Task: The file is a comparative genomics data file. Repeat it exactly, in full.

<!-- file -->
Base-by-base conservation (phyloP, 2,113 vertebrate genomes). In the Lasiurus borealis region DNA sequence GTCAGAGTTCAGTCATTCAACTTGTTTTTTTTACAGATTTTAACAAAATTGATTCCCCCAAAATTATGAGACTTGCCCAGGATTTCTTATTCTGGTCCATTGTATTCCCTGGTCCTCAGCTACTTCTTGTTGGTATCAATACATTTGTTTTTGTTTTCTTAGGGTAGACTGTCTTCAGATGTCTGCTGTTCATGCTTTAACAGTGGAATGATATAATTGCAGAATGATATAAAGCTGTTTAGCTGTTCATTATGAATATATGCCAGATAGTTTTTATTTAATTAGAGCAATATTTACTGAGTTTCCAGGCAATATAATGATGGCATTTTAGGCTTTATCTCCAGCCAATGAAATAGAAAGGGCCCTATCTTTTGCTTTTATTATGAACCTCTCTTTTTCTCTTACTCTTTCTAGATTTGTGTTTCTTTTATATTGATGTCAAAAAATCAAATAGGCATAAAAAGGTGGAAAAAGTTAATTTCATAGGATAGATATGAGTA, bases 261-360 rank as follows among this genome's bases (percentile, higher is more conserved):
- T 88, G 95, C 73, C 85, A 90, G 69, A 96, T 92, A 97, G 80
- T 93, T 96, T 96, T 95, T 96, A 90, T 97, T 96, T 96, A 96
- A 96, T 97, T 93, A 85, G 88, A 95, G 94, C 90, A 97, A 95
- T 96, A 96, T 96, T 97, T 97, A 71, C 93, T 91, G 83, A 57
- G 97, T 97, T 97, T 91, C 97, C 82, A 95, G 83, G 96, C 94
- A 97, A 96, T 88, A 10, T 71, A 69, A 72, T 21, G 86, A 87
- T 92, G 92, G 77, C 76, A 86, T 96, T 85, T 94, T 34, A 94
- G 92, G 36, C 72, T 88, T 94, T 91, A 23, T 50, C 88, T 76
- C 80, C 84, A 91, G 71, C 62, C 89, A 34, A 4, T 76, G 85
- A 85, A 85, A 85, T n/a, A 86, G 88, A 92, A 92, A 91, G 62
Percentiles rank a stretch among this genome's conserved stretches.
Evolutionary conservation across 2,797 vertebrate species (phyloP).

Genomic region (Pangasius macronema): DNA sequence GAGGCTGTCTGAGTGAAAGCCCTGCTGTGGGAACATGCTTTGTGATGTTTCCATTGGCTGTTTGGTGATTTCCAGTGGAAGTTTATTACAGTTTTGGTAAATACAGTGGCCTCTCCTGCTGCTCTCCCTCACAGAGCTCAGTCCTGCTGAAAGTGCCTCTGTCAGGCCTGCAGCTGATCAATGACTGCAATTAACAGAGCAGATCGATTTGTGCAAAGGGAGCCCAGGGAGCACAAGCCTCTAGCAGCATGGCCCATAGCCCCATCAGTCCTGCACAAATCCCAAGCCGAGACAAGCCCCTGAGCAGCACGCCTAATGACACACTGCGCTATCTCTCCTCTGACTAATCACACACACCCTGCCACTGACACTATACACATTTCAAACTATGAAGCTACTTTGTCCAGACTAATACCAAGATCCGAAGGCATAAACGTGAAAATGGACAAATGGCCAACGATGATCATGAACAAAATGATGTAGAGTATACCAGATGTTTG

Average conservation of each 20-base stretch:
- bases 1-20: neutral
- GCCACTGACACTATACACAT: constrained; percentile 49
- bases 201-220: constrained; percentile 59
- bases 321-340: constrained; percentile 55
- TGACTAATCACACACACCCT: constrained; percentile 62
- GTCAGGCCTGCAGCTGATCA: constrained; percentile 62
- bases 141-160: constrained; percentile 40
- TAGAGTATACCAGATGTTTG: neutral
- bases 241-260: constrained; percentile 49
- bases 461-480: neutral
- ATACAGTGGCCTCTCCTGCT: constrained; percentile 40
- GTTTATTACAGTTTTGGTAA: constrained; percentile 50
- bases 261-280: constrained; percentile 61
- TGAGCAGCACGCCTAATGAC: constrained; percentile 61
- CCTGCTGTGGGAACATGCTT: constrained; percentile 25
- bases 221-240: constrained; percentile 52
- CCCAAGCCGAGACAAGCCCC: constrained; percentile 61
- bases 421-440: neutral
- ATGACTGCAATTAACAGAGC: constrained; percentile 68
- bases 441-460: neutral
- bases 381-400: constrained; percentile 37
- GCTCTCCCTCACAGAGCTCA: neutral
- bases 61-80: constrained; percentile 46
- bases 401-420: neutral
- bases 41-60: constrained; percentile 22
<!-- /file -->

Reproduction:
Base-by-base conservation (phyloP, 2,113 vertebrate genomes). In the Lasiurus borealis region DNA sequence GTCAGAGTTCAGTCATTCAACTTGTTTTTTTTACAGATTTTAACAAAATTGATTCCCCCAAAATTATGAGACTTGCCCAGGATTTCTTATTCTGGTCCATTGTATTCCCTGGTCCTCAGCTACTTCTTGTTGGTATCAATACATTTGTTTTTGTTTTCTTAGGGTAGACTGTCTTCAGATGTCTGCTGTTCATGCTTTAACAGTGGAATGATATAATTGCAGAATGATATAAAGCTGTTTAGCTGTTCATTATGAATATATGCCAGATAGTTTTTATTTAATTAGAGCAATATTTACTGAGTTTCCAGGCAATATAATGATGGCATTTTAGGCTTTATCTCCAGCCAATGAAATAGAAAGGGCCCTATCTTTTGCTTTTATTATGAACCTCTCTTTTTCTCTTACTCTTTCTAGATTTGTGTTTCTTTTATATTGATGTCAAAAAATCAAATAGGCATAAAAAGGTGGAAAAAGTTAATTTCATAGGATAGATATGAGTA, bases 261-360 rank as follows among this genome's bases (percentile, higher is more conserved):
- T 88, G 95, C 73, C 85, A 90, G 69, A 96, T 92, A 97, G 80
- T 93, T 96, T 96, T 95, T 96, A 90, T 97, T 96, T 96, A 96
- A 96, T 97, T 93, A 85, G 88, A 95, G 94, C 90, A 97, A 95
- T 96, A 96, T 96, T 97, T 97, A 71, C 93, T 91, G 83, A 57
- G 97, T 97, T 97, T 91, C 97, C 82, A 95, G 83, G 96, C 94
- A 97, A 96, T 88, A 10, T 71, A 69, A 72, T 21, G 86, A 87
- T 92, G 92, G 77, C 76, A 86, T 96, T 85, T 94, T 34, A 94
- G 92, G 36, C 72, T 88, T 94, T 91, A 23, T 50, C 88, T 76
- C 80, C 84, A 91, G 71, C 62, C 89, A 34, A 4, T 76, G 85
- A 85, A 85, A 85, T n/a, A 86, G 88, A 92, A 92, A 91, G 62
Percentiles rank a stretch among this genome's conserved stretches.
Evolutionary conservation across 2,797 vertebrate species (phyloP).

Genomic region (Pangasius macronema): DNA sequence GAGGCTGTCTGAGTGAAAGCCCTGCTGTGGGAACATGCTTTGTGATGTTTCCATTGGCTGTTTGGTGATTTCCAGTGGAAGTTTATTACAGTTTTGGTAAATACAGTGGCCTCTCCTGCTGCTCTCCCTCACAGAGCTCAGTCCTGCTGAAAGTGCCTCTGTCAGGCCTGCAGCTGATCAATGACTGCAATTAACAGAGCAGATCGATTTGTGCAAAGGGAGCCCAGGGAGCACAAGCCTCTAGCAGCATGGCCCATAGCCCCATCAGTCCTGCACAAATCCCAAGCCGAGACAAGCCCCTGAGCAGCACGCCTAATGACACACTGCGCTATCTCTCCTCTGACTAATCACACACACCCTGCCACTGACACTATACACATTTCAAACTATGAAGCTACTTTGTCCAGACTAATACCAAGATCCGAAGGCATAAACGTGAAAATGGACAAATGGCCAACGATGATCATGAACAAAATGATGTAGAGTATACCAGATGTTTG

Average conservation of each 20-base stretch:
- bases 1-20: neutral
- GCCACTGACACTATACACAT: constrained; percentile 49
- bases 201-220: constrained; percentile 59
- bases 321-340: constrained; percentile 55
- TGACTAATCACACACACCCT: constrained; percentile 62
- GTCAGGCCTGCAGCTGATCA: constrained; percentile 62
- bases 141-160: constrained; percentile 40
- TAGAGTATACCAGATGTTTG: neutral
- bases 241-260: constrained; percentile 49
- bases 461-480: neutral
- ATACAGTGGCCTCTCCTGCT: constrained; percentile 40
- GTTTATTACAGTTTTGGTAA: constrained; percentile 50
- bases 261-280: constrained; percentile 61
- TGAGCAGCACGCCTAATGAC: constrained; percentile 61
- CCTGCTGTGGGAACATGCTT: constrained; percentile 25
- bases 221-240: constrained; percentile 52
- CCCAAGCCGAGACAAGCCCC: constrained; percentile 61
- bases 421-440: neutral
- ATGACTGCAATTAACAGAGC: constrained; percentile 68
- bases 441-460: neutral
- bases 381-400: constrained; percentile 37
- GCTCTCCCTCACAGAGCTCA: neutral
- bases 61-80: constrained; percentile 46
- bases 401-420: neutral
- bases 41-60: constrained; percentile 22